The aim of the invention is therefore to provide a process of making a new P alumina product that is less fragile but retains the properties of resistance to thermal shock and to mechanical stresses at high temperature of current P alumina materials.
We have additionally found that the modifications made to reduce fragility also enable us to obtain a product that is less sensitive to moisture uptake and whose reactivity in contact with AZS and siliceous materials and in contact
3 with flying ash consisting principally of silica is improved.
More particularly, the present invention concerns a process of making a new fused cast refractory material essentially consisting of p alumina characterised in that it comprises melting a mixture of at least one alkaline metal oxide or of a precursor thereof, of silica and of alumina and casting the resultant molten mixture, the mixture having a composition such that the produced fused cast refractory material has the following chemical analysis expressed as molar percentages:
-11.25% to 15.45% of at least one alkaline metal oxide selected from the group comprising Na2O, Li2O and K2O provided that Na2O represents at least 9.3%,
0 to 2.97% SiO2,
81.38% to 88.75% AI2O3, and at most 0.2% impurities and in which p alumina represents at least 98% of the crystallised phases.
The alkaline metal oxide is preferably essentially in the form of Na2O and the chemical analysis of the material expressed as weight percentages is preferably as follows:
7.25% to 10% Na2O,
87.95% to 92.75% AI2O3,and at most 0.2% impurities.
The chemical analysis of the material expressed as weight percentages is preferably also as follows:
7.3% to 8.8% Na2O,
89.85% to 92.3% AI2O3, and at most 0.2% impurities.
The chemical analysis of the material expressed as weight percentages is most preferably as follows:
7.4% to 8.5% Na2O,
89.85% to 91.9% AI2O3, and at most 0.2% impurities.
The impurities, which are not introduced intentionally, come from the raw
4 materials and are principally in the form of oxides of Fe and Ti.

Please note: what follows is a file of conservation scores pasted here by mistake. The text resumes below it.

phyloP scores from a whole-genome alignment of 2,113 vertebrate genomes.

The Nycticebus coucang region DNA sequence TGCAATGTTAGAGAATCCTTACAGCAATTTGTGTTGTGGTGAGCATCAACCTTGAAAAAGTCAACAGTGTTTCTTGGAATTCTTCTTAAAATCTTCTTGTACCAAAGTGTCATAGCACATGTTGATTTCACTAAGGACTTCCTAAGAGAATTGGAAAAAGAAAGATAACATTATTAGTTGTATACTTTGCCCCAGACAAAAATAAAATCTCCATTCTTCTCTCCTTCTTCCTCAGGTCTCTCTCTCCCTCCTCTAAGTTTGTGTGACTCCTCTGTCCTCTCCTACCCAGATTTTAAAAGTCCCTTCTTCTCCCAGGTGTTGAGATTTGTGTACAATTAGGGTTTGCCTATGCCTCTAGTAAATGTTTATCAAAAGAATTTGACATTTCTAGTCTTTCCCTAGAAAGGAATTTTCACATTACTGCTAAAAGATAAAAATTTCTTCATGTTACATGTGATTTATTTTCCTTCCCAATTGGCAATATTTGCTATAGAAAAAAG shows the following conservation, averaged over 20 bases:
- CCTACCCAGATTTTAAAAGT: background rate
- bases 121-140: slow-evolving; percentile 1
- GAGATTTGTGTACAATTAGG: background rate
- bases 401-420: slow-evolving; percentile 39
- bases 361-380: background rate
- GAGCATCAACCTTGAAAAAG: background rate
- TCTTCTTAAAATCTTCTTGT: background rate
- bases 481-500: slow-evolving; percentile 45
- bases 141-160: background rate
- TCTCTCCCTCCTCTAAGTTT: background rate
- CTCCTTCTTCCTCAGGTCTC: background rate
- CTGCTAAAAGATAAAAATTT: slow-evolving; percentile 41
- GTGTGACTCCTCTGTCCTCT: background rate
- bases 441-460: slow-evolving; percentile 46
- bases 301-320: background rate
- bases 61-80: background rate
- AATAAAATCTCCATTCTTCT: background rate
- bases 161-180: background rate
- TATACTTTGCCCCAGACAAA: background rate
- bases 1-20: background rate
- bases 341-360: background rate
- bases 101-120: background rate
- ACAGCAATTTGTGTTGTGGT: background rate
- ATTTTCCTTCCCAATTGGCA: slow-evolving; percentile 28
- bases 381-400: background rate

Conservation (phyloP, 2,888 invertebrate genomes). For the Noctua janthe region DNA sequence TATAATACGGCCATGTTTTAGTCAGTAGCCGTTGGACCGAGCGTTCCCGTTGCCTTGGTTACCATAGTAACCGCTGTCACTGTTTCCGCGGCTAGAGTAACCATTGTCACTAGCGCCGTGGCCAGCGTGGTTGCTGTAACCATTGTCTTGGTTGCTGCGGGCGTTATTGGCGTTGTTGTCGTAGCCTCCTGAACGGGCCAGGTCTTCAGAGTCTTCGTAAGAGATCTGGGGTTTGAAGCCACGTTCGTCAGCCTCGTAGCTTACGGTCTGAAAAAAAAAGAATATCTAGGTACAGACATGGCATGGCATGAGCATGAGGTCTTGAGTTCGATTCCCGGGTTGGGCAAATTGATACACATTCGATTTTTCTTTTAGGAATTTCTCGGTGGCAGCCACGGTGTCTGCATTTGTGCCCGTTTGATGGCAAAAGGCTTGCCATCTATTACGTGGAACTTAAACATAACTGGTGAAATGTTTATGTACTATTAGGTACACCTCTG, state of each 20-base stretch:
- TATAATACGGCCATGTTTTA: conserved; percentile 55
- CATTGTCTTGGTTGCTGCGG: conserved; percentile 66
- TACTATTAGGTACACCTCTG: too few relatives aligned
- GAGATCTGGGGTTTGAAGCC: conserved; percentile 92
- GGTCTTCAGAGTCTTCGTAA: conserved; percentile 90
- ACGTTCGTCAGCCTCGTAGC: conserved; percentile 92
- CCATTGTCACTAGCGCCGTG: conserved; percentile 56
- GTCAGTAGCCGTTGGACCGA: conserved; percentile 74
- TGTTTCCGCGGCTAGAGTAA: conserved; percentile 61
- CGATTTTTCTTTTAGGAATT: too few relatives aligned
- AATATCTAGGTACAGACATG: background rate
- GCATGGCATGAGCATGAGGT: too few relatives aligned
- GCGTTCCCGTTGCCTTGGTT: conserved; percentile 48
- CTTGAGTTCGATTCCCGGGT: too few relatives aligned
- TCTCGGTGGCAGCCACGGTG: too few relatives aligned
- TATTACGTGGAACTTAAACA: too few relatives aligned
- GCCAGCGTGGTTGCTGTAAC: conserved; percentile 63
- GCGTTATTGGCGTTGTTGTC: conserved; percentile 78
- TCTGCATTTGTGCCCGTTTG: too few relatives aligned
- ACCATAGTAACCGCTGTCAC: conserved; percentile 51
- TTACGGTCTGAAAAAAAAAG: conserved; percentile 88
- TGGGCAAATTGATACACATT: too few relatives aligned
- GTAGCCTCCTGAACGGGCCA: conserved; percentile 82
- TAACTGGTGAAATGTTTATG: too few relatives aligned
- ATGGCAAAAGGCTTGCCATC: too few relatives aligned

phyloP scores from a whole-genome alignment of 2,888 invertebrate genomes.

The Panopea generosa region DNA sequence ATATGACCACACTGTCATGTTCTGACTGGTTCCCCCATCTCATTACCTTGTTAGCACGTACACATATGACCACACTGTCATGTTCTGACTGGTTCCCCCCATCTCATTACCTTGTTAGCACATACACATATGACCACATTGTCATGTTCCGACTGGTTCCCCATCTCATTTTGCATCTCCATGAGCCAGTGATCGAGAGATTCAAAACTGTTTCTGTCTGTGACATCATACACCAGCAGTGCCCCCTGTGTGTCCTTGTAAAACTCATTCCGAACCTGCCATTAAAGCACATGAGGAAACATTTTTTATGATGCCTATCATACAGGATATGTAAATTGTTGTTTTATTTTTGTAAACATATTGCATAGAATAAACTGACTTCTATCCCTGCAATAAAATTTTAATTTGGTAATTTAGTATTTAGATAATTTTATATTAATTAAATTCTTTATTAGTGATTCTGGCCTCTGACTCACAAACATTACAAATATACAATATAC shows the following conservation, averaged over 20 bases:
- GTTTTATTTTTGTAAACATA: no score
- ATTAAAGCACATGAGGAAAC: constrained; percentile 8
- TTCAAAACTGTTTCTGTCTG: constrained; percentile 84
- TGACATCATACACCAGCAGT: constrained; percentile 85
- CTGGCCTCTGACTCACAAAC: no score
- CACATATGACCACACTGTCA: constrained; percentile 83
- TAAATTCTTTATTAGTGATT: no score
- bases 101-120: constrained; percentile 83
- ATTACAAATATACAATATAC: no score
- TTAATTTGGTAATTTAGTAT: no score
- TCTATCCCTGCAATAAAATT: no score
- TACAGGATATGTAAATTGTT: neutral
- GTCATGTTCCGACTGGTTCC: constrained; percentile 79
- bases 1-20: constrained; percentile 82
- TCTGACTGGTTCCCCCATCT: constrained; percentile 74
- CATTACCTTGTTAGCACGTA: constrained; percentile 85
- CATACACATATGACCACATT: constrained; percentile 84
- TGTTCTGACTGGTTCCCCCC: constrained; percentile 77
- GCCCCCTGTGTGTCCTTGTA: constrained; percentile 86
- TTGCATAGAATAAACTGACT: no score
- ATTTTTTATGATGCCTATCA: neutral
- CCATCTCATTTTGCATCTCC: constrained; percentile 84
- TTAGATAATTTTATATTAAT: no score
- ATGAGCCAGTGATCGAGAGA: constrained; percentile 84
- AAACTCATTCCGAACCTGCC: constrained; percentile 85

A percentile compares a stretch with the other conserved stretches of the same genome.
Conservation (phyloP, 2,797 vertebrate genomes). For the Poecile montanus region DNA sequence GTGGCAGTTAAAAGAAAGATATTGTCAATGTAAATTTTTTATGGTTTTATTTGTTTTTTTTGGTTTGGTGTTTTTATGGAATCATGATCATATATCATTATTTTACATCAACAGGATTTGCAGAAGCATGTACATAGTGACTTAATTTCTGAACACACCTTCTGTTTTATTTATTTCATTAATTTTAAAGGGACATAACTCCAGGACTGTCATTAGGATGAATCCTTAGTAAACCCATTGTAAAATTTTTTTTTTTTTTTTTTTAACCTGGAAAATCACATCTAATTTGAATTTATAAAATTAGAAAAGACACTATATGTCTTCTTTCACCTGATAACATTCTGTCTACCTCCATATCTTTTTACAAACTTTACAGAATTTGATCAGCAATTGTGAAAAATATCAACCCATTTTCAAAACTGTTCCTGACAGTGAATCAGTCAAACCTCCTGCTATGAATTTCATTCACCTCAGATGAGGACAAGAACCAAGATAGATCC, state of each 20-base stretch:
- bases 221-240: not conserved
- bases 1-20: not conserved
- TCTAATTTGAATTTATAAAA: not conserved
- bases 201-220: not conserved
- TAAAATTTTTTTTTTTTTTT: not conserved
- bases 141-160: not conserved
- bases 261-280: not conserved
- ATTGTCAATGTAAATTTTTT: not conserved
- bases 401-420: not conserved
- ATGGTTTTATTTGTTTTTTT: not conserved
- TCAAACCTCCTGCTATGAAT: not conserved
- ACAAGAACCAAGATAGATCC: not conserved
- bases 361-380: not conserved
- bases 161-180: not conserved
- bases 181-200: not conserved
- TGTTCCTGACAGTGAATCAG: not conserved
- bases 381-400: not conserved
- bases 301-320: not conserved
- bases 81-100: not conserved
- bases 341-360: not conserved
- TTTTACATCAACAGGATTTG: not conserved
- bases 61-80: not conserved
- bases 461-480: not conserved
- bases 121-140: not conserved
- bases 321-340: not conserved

Surprisingly, it has been found that increasing the content of sodium oxide above a threshold value of 7.25% gives these new p alumina products improved properties without degrading the well-known fundamental properties of this type of product.
Trials have shown that in practice the maximal Na2O content must be limited to approximately 10%. Above 10% the sagging under load temperature is significantly reduced.
Similarly, the Na2O content must not fall below 7.25% if materials having significantly improved mechanical properties are to be obtained.
We have shown further the interest of products in which Na2O is partially replaced with an equivalent molar quantity of Li2O or K2O.
It is thought that these improvements are linked on the one hand to reduced intergranular porosity and on the other hand to mechanical strengthening of the P alumina grain associated with a change to the crystallography of the p alumina.
In the present context, p alumina means substances from the Al2O3-Na2O system in which Na2O can be replaced by another alkaline or alkaline-earth oxide.
New fused cast p alumina materials of the invention can be produced in the conventional way by melting the raw materials in the appropriate proportions and then casting the molten mixture either in bulk to obtain a granular product that can be agglomerated by pressing or used as a principal ingredient of a concrete or a mortar or in moulds to obtain shaped parts directly. The materials are often called "electrocast" materials because melting is usually carried out in an electric arc furnace. The expression "fused cast" is to be understood as encompassing this latter term.
Various industrial format parts were prepared by casting into graphite moulds molten mixtures of Al2O3, Na2O and SiO2 using either a 600 kVA single-phase laboratory arc furnace or a 3 000 kVA three-phase industrial arc furnace using the "arc" fusion technique disclosed in French patent 1 208 577.
The chemical analysis of the materials in terms of Na2O and SiO2 is set out in table 1, the remainder of the composition consisting of AI2O3 and impurities (less than 0.2%). Material No 5 is a reference material outside the scope of the invention, namely a commercially available p alumina material.
Table 3 gives the compositions of the products in which Na2O is partially replaced by an equivalent molar quantity of Li2O or K2O.
The following description, given with reference to the accompanying graphs, clearly explains the invention. Figure 1 is a graph showing the correlation between the Young's modulus and the MOR of various products. Figure 2 is a graph showing the variation in the mechanical properties as a function of the composition of the material.